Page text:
BY STEVE ROTHAUS, srothaus@MiamiHerald.com
Celebrity finance advisor Suze Orman says regardless of how the Supreme Court rules on gay marriage, same-sex couples in Florida need to keep fighting to save their assets.
“We have to gather our forces in this state and do what has to be done to make sure marriage equality is accepted in the great state of Florida,” said Orman, who lives with wife Kathy Travis on the ocean in Broward County’s Hillsboro Beach.
Orman, a well-known author and CNBC program host, appears in a new HBO documentary that begins airing June 27, The OUT List, which also profiles gay, lesbian, bisexual and transgender public figures including Ellen DeGeneres, Neil Patrick Harris and New York mayoral candidate Christine Quinn.
“I’ve been gay my entire life,” Orman says, explaining why at age 62 she’s become a leading national gay-rights figure. “It’s really important when people look at you, they see who you really who are. Not who they want you to be, but who you really are. It’s important that people see the truth. They love the truth. Of course they see me as the personal finance expert in the United States, but it’s also important that they see me as a lesbian woman because that’s who I am. Then, just maybe, some of those financial qualities can rub off and open the door to homosexuality that has always been closed before.”
The Supreme Court any day will announce whether it will toss a portion of the 1996 Defense of Marriage Act, the part that prohibits the federal government from recognizing legal same-sex marriages performed in and out of the United States.
“People ask, ‘What’s the big deal about being married,’” says Orman, who wed Travis nearly three years ago in South Africa. “When it comes to insurance, estate benefits, pensions, it’s really important that this happens on the federal level, not just the state level.”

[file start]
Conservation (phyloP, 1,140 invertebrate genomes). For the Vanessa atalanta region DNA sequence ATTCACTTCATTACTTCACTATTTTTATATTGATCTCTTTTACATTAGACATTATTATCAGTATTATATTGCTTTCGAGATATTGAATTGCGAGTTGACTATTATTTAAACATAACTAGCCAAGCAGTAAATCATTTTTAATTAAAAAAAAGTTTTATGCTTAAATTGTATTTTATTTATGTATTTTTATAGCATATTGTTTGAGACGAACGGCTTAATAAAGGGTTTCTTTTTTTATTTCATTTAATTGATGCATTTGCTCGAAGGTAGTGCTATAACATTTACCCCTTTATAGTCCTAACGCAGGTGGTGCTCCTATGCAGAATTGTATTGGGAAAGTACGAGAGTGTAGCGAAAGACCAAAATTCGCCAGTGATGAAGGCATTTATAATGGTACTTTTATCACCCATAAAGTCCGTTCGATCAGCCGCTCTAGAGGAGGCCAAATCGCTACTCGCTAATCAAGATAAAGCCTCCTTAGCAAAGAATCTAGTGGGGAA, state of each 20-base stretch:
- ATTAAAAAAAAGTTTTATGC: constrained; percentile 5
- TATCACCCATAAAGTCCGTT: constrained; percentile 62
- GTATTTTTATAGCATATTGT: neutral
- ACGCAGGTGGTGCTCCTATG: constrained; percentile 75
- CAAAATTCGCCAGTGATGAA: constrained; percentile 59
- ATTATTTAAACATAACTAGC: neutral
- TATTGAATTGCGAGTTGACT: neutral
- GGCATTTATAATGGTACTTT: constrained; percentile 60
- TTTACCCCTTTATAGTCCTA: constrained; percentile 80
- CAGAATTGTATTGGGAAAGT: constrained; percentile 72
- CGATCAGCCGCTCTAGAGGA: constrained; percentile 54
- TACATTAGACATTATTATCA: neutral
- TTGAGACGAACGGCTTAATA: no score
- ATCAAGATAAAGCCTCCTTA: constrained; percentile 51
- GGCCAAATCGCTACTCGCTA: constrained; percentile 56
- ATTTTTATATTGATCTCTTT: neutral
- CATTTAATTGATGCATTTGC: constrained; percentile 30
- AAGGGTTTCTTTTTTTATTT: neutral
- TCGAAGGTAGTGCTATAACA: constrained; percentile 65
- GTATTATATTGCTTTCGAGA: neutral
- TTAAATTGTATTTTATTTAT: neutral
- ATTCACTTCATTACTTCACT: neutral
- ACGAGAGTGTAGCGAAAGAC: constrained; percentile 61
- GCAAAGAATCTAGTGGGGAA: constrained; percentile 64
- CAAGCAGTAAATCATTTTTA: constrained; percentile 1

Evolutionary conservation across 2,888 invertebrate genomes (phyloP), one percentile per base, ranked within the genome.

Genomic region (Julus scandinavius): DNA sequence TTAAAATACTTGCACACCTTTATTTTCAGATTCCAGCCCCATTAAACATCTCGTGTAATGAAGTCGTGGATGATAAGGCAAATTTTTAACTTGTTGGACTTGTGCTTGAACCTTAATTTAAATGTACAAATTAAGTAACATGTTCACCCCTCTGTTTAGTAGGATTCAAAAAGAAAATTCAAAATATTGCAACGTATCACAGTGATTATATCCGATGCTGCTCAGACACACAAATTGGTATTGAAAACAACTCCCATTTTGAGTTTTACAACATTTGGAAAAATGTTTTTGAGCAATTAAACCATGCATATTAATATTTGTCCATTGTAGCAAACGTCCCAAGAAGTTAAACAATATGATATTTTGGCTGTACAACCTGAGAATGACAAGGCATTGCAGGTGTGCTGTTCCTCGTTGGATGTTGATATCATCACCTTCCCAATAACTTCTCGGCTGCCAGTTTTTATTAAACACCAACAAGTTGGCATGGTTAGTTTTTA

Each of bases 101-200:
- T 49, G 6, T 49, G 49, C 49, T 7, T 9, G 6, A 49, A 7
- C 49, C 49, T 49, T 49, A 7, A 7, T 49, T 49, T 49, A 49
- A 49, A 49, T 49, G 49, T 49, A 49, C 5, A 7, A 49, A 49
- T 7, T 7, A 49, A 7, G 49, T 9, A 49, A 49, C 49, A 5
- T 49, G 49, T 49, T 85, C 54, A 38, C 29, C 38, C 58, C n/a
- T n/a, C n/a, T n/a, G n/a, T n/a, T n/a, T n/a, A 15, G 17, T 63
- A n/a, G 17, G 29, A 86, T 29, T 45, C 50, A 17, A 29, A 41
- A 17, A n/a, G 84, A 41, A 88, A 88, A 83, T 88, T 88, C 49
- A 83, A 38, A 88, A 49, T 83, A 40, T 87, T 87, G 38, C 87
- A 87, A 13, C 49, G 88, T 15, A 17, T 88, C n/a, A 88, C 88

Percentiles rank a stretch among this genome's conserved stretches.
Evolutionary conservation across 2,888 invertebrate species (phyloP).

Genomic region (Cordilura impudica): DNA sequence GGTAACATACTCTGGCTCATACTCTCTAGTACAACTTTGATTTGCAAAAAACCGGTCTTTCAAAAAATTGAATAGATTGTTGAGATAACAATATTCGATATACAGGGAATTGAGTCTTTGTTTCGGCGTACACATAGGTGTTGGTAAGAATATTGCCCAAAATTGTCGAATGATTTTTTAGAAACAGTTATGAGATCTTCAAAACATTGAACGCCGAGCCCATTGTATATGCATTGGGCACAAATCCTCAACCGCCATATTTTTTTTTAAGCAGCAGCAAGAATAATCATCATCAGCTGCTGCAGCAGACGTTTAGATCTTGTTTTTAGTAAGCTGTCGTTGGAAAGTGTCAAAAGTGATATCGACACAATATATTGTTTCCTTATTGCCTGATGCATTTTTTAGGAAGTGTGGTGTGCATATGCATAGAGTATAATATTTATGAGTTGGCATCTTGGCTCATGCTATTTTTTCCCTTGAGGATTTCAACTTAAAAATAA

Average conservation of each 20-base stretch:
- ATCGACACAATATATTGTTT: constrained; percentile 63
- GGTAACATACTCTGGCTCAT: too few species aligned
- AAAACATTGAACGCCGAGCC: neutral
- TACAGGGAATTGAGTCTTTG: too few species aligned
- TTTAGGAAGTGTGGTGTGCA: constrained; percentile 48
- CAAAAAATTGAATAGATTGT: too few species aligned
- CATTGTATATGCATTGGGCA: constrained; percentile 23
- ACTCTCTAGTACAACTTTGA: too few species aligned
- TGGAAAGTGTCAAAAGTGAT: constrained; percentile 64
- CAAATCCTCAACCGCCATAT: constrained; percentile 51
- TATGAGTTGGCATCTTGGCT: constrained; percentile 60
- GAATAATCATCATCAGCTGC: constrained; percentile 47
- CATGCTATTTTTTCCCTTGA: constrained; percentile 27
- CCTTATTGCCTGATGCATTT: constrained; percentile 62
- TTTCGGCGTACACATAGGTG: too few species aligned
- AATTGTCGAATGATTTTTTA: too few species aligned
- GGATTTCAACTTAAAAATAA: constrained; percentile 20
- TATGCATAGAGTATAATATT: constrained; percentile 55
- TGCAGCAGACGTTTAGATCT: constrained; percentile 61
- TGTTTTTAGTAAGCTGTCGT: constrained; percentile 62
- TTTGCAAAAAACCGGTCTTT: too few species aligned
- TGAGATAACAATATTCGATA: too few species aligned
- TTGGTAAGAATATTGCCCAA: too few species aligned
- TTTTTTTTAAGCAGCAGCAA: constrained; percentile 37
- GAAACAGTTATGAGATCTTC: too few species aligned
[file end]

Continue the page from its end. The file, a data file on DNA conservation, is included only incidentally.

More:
Orman says her marriage-equality fight is for “a very selfish reason.”
“The financial discrimination that a gay couple, especially a wealthy gay couple, has put upon them is atrocious,” she said. “It’s no secret that KT and I are very wealthy women. KT was wealthy in her own right before I met her. Ms. Travis and I, if one of us dies, we’ll be losing approximately 50 percent of the estate we built over the years. if we were legally married and recognized by the federal government, I could leave Ms. Travis a billion dollars and never lose a penny to estate taxes.”
Orman said that even if she and Travis became primary residents of New York or California and had to pay state income taxes there, it would still be cheaper than living in Florida, where there is no state tax.
“We would be paying more in estate taxes here than we could ever pay in state income tax in New York or California,” she said. “[Moving] would save us millions and millions of dollars in the long run.”